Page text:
The ALU typically breaks instructions into two blocks, which results in two micro ops and thus two execution clock cycles. Intel now extended the execution width of the three ALUs and the load/store units to 128 bits, allowing for eight single precision or four double precision blocks to be processed per cycle. The feature is called Advanced Digital Media Boost, because it also applies to SSE instructions. This is called Single Cycle SSE and, for example, allows for merging four 32-bit element vectors into one 128-bit element.
Intel expects this to make a tremendous difference for all types of media processing applications (encoding, transcoding, compressing, etc.) and it even says the Core offers the highest IA computation density for vector processing.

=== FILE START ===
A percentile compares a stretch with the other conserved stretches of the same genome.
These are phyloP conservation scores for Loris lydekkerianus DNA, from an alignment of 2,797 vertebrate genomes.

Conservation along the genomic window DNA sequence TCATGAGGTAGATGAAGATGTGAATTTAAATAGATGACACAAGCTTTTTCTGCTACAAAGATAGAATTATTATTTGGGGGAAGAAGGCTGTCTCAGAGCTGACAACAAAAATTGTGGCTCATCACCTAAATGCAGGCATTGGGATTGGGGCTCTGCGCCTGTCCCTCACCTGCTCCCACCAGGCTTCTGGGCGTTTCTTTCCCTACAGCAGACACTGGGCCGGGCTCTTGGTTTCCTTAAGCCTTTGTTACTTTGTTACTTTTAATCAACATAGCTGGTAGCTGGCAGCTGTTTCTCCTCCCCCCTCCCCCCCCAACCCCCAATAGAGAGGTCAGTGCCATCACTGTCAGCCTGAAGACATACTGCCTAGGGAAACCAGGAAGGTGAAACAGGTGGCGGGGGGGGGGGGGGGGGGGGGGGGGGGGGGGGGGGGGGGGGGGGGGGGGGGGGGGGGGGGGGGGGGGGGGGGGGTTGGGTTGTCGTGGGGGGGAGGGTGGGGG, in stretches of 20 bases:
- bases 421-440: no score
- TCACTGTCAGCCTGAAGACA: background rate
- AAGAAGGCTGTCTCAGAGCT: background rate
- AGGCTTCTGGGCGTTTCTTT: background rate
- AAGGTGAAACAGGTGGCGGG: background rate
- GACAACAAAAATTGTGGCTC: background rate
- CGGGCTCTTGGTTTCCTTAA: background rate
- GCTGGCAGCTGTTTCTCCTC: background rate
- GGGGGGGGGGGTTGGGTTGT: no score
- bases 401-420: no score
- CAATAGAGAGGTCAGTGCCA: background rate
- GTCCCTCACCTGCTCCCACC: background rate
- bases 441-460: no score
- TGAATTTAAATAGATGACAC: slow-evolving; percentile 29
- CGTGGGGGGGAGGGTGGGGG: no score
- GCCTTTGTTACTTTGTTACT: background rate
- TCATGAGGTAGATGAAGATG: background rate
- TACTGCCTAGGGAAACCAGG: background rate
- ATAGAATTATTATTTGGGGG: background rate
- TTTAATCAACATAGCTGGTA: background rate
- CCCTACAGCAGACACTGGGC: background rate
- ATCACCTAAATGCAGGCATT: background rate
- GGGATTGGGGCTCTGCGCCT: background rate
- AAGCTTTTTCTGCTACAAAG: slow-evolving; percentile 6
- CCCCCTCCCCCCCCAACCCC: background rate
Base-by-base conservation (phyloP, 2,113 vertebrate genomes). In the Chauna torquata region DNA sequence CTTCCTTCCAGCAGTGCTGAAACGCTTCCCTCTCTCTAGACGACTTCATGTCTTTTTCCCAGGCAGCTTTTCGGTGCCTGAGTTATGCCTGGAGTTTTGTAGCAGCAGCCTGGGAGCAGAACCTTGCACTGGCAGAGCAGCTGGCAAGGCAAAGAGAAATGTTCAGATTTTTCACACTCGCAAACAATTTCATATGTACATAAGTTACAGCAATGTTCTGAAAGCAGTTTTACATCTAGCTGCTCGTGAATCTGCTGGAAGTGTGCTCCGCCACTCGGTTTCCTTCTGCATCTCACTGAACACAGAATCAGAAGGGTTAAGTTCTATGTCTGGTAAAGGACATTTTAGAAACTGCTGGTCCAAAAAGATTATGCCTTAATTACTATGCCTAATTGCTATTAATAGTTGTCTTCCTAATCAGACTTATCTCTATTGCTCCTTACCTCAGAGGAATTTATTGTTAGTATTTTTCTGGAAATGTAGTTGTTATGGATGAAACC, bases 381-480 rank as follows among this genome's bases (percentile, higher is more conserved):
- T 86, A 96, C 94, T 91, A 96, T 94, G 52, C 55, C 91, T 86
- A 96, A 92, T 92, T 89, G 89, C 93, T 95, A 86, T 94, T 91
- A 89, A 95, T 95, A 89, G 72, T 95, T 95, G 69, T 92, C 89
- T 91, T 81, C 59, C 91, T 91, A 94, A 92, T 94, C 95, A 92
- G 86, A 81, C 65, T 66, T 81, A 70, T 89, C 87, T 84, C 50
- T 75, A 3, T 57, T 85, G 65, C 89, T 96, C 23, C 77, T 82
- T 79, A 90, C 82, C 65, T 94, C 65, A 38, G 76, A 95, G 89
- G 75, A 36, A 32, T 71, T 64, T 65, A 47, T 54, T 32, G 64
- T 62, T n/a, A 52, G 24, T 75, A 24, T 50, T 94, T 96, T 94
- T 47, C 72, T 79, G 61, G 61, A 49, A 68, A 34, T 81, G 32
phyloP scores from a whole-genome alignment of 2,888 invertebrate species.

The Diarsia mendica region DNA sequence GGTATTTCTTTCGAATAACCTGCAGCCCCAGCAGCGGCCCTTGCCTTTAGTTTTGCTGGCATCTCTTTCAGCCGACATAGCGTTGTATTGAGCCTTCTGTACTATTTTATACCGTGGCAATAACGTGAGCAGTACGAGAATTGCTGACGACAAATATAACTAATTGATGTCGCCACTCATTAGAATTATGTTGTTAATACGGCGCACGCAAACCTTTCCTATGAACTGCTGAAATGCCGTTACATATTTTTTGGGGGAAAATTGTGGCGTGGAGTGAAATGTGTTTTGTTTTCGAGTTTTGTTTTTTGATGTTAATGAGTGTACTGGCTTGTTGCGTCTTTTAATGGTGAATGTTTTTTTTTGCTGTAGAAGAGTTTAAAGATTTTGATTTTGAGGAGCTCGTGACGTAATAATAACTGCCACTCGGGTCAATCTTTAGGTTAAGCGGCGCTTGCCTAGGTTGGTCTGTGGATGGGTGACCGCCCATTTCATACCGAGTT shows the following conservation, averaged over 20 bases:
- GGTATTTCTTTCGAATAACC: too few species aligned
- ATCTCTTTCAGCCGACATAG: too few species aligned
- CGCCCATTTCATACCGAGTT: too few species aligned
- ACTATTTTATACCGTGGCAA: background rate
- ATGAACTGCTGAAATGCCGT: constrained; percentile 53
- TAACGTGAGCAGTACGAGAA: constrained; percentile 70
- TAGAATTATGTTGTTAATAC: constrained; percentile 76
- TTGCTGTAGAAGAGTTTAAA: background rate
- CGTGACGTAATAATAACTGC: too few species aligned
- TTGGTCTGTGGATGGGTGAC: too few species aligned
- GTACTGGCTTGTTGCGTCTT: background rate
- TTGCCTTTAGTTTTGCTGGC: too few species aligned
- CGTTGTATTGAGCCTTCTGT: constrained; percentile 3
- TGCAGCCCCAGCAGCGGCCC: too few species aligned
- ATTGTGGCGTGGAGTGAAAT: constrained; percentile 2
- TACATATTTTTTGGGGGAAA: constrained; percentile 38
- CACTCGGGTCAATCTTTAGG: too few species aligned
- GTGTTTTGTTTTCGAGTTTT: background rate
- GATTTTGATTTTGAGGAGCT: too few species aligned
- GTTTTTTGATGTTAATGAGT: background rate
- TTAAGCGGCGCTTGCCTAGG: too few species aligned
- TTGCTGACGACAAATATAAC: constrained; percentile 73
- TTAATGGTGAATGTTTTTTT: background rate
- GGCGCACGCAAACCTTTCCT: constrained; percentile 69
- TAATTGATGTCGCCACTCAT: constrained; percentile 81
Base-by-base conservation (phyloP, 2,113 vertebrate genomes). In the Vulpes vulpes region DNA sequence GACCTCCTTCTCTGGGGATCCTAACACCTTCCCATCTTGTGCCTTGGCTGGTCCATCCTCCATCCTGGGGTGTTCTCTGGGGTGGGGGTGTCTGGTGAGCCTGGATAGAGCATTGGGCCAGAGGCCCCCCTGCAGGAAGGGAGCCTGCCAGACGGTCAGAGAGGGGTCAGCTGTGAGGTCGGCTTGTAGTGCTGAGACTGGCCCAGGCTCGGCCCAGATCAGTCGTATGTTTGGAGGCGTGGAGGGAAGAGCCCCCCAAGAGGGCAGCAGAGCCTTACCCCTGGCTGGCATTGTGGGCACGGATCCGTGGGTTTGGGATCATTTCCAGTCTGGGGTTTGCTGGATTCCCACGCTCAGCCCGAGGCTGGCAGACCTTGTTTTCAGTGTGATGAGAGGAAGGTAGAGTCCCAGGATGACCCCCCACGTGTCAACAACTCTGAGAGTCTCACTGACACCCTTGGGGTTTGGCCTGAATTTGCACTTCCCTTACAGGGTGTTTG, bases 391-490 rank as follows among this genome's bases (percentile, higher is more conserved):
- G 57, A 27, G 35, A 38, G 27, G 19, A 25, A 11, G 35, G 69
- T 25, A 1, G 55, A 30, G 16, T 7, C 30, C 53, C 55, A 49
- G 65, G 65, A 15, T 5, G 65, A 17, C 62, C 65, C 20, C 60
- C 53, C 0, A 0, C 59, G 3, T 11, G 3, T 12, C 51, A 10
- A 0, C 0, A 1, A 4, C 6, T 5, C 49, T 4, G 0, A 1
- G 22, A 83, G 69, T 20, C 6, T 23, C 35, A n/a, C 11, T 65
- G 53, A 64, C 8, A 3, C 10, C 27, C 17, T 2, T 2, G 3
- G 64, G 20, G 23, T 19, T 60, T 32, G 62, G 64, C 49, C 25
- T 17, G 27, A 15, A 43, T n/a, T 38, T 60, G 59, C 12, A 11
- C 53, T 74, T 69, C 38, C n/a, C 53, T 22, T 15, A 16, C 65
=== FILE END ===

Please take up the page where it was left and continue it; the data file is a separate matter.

- IDF Spring 2006: The Core Of Intel 3.0
- Intel's Energy Awakening
- Quad Cores In Multi-Chip Packages By 2007
- Core To The Rescue
- Wide Dynamic Execution
- Advanced Digital Media Boost
- Advanced Smart Cache
- Smart Memory Access
- Memory Disambiguation
- Intelligent Power Capability
- The Memory Controller Question
- There Is More To Save
- The Server Challenge
- Mashups To Drive Mobility
- Robson NAND Flash Or Hybrid Hard Drives?